Managing a team remotely can be very different than managing a team that is in front of you. Can you articulate for our readers what the five main challenges are regarding managing a remote team? Can you give a story or example for each?

Expectedly, when transitioning to working remotely, there was an adjustment period. Managing a remote team can be somewhat challenging, especially when you want to do ‘business as usual’ and have your employees work in a way that makes them feel like everyone is working toward the same goals.

The five main challenges when regarding managing a remote team are:

Onboarding: Every business has to master the art of effective hiring and onboarding to attract and retain top talent, but with the pandemic forcing us to use remote tools to perform these functions, we had to quickly modify our approach.

Communication: When teams work remotely, it isn’t always easy to foster open communication. Fostering open lines of communication is critical to preventing employees from feeling isolated.

Company culture: I felt that we had an exceptional company culture that had taken time to cultivate and involved hiring the right employees, fostering healthy communication, and instilling that culture across the board. I presumed that by us not being together that the team cohesiveness and company culture could suffer.

Productivity: I found comfort in showing up to a physical office and seeing my team hard at work in the same place. Having everyone working remotely requires a different level of trust and an alternative way to measure productivity.

Isolation: Employees feeling isolated while working from home need a tactical approach. While there’s no magic elixir here, the solution revolves around addressing company culture, open lines of communication, and finding new creative opportunities to engage employees in a fun and meaningful ways.

Based on your experience, what can one do to address or redress each of those challenges?

Employers should be thoughtful and premeditated about creating an inclusive and engaging experience for each new employee, even before they officially join your company.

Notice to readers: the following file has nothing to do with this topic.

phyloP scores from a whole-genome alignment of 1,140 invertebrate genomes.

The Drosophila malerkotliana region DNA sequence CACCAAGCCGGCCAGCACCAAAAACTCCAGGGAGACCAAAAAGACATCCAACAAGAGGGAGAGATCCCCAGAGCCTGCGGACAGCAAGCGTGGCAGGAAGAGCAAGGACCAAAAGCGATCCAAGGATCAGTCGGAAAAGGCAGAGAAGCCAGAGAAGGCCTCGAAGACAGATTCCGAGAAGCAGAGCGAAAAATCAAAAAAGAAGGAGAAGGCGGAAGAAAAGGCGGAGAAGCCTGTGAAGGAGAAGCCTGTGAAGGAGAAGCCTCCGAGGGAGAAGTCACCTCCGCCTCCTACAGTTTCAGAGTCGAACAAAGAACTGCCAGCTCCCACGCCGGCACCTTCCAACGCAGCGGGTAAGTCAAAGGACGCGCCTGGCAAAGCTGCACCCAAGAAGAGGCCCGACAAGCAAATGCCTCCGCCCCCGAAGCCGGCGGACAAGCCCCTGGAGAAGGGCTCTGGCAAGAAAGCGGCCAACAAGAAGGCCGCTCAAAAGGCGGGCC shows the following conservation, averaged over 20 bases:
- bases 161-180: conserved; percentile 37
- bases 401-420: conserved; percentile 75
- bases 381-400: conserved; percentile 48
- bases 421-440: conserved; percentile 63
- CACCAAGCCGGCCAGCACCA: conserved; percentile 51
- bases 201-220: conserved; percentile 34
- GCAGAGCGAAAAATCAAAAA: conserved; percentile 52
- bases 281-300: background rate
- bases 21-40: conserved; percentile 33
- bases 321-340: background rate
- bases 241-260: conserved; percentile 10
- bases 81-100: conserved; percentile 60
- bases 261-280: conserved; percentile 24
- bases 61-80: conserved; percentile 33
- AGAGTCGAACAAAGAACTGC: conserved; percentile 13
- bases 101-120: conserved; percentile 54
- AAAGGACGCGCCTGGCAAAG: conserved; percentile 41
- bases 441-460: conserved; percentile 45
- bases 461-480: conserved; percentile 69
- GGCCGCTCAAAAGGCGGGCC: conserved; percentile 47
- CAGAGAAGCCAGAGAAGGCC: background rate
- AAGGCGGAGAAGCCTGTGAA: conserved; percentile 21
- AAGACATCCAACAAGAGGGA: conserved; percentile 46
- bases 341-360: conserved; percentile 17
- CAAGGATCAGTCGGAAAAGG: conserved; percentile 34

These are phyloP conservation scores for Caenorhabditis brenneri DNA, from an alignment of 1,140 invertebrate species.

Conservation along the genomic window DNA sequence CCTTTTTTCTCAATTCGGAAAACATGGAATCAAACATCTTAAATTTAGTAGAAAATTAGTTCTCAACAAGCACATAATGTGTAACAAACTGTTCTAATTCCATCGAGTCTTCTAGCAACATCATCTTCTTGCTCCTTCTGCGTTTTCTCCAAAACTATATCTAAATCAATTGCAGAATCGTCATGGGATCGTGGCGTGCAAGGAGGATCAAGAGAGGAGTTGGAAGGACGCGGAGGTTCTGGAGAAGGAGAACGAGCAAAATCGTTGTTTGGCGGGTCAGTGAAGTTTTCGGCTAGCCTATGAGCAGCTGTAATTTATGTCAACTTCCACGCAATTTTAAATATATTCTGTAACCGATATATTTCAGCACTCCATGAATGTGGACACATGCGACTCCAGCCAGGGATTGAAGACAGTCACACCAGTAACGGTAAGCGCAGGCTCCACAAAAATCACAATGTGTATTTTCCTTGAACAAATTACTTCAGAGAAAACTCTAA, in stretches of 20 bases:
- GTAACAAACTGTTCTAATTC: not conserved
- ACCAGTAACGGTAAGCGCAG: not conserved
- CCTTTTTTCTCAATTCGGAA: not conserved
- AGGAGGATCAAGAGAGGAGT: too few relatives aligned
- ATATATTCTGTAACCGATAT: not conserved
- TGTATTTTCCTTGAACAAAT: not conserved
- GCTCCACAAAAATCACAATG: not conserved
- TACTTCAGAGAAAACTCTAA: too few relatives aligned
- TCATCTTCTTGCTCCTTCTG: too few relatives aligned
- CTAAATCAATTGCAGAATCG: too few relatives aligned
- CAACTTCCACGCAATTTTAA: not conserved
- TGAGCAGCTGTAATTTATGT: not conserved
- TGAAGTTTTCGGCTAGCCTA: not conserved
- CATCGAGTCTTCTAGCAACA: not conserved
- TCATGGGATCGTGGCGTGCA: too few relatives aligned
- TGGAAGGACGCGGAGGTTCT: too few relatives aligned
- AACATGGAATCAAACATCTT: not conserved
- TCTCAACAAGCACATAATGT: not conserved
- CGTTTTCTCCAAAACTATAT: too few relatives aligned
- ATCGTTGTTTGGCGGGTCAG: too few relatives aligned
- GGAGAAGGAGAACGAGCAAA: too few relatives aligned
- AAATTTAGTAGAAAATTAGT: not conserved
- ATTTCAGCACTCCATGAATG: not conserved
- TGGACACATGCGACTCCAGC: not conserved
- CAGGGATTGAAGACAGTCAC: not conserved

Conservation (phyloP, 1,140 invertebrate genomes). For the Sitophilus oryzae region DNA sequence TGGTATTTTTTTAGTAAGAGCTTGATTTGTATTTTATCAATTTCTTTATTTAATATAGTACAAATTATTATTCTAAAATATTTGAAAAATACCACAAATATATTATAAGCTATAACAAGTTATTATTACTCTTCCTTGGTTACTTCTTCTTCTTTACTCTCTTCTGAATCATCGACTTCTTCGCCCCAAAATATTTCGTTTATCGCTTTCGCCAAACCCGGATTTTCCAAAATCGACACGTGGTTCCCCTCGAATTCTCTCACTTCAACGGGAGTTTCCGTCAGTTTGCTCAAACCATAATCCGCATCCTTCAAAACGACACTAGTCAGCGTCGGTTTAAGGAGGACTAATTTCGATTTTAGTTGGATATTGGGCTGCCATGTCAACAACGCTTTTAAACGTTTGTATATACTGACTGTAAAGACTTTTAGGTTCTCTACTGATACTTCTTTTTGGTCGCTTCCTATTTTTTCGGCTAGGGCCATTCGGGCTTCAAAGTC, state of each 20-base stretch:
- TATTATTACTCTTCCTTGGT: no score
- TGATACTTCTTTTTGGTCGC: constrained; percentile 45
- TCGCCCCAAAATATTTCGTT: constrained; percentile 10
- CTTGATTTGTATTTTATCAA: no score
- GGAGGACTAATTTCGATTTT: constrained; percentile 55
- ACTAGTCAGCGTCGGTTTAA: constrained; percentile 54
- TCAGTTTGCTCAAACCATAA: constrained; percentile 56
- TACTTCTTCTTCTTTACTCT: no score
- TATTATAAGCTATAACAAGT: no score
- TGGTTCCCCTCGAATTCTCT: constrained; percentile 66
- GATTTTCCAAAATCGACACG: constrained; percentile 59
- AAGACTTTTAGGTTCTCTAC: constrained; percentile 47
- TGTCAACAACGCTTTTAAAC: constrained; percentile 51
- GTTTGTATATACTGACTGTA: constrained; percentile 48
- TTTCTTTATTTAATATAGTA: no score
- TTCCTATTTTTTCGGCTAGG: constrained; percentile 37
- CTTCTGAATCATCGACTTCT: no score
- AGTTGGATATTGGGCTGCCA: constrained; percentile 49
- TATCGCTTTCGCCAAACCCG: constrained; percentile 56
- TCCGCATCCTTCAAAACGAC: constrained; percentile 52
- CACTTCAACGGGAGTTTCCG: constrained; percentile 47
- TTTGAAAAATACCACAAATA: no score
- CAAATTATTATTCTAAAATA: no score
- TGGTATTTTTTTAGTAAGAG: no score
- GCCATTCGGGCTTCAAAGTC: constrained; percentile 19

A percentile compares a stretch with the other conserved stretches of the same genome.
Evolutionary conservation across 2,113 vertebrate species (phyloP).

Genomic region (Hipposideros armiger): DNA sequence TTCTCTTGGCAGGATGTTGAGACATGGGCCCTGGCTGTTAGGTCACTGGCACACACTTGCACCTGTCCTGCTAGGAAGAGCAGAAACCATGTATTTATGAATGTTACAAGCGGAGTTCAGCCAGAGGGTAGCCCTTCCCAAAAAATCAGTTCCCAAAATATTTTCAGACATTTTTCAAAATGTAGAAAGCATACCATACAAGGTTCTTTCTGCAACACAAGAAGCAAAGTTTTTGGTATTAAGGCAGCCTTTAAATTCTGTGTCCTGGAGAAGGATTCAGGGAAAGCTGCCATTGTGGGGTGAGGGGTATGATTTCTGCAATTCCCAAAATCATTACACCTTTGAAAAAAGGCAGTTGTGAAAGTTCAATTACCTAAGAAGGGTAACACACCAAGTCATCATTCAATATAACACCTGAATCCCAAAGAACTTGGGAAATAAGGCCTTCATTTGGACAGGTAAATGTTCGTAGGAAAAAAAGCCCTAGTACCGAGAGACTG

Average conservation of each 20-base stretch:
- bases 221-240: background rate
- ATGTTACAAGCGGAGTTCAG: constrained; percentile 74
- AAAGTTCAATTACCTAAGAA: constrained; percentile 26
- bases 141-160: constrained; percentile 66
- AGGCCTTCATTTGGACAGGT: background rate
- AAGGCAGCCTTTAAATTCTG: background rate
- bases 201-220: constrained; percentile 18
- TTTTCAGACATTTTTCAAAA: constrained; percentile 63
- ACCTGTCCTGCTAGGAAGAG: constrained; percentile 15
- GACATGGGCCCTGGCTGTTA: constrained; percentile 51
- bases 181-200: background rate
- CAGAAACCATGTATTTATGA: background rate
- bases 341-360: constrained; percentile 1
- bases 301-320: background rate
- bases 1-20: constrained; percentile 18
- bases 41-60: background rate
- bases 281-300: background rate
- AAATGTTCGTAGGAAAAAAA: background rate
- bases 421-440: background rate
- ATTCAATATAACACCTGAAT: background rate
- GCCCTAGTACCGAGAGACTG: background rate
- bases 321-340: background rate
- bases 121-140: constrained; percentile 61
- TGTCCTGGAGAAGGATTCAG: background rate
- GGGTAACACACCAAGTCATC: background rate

It’s important to continue regular communication between team members, especially when working remotely. In addition to open communication, giving positive recognition to team members while working from home shows that you see the work that they are putting in daily.

Business Owners should put more importance on remote team socialisation such as regular virtual meetings, company-sponsored team lunches from home, and socially distanced gatherings (when possible).

I have found that remote work gives employees more autonomy in choosing how they spend their time, and in my experience, people surpass what is expected of them when they are given trust and the freedom of accountability.

When Business Owners meet the basics needs of engagement, even casual, friendly conversations turn into innovative discussions that help the team thrive.

In my experience, one of the trickiest parts of managing a remote team is giving honest feedback, in a way that doesn’t come across as too harsh. If someone is in front of you much of the nuance can be picked up in facial expressions and body language. But not when someone is remote. Can you give a few suggestions about how to best give constructive criticism to a remote employee?

As a leader, I know that feedback is necessary and beneficial to my team and my business. I always begin the conversation with positive reinforcement that reminds the employee of their value.

Since I can’t see my team members in person and don’t have close working conditions, eye contact or informal conversations, I have phone contact with them on a more frequent basis to build and maintain personal rapport.

In virtual one-on-one meetings, I ask team members what they’re focusing on, review their understanding of their goals, and help them work through possible conflicting priorities.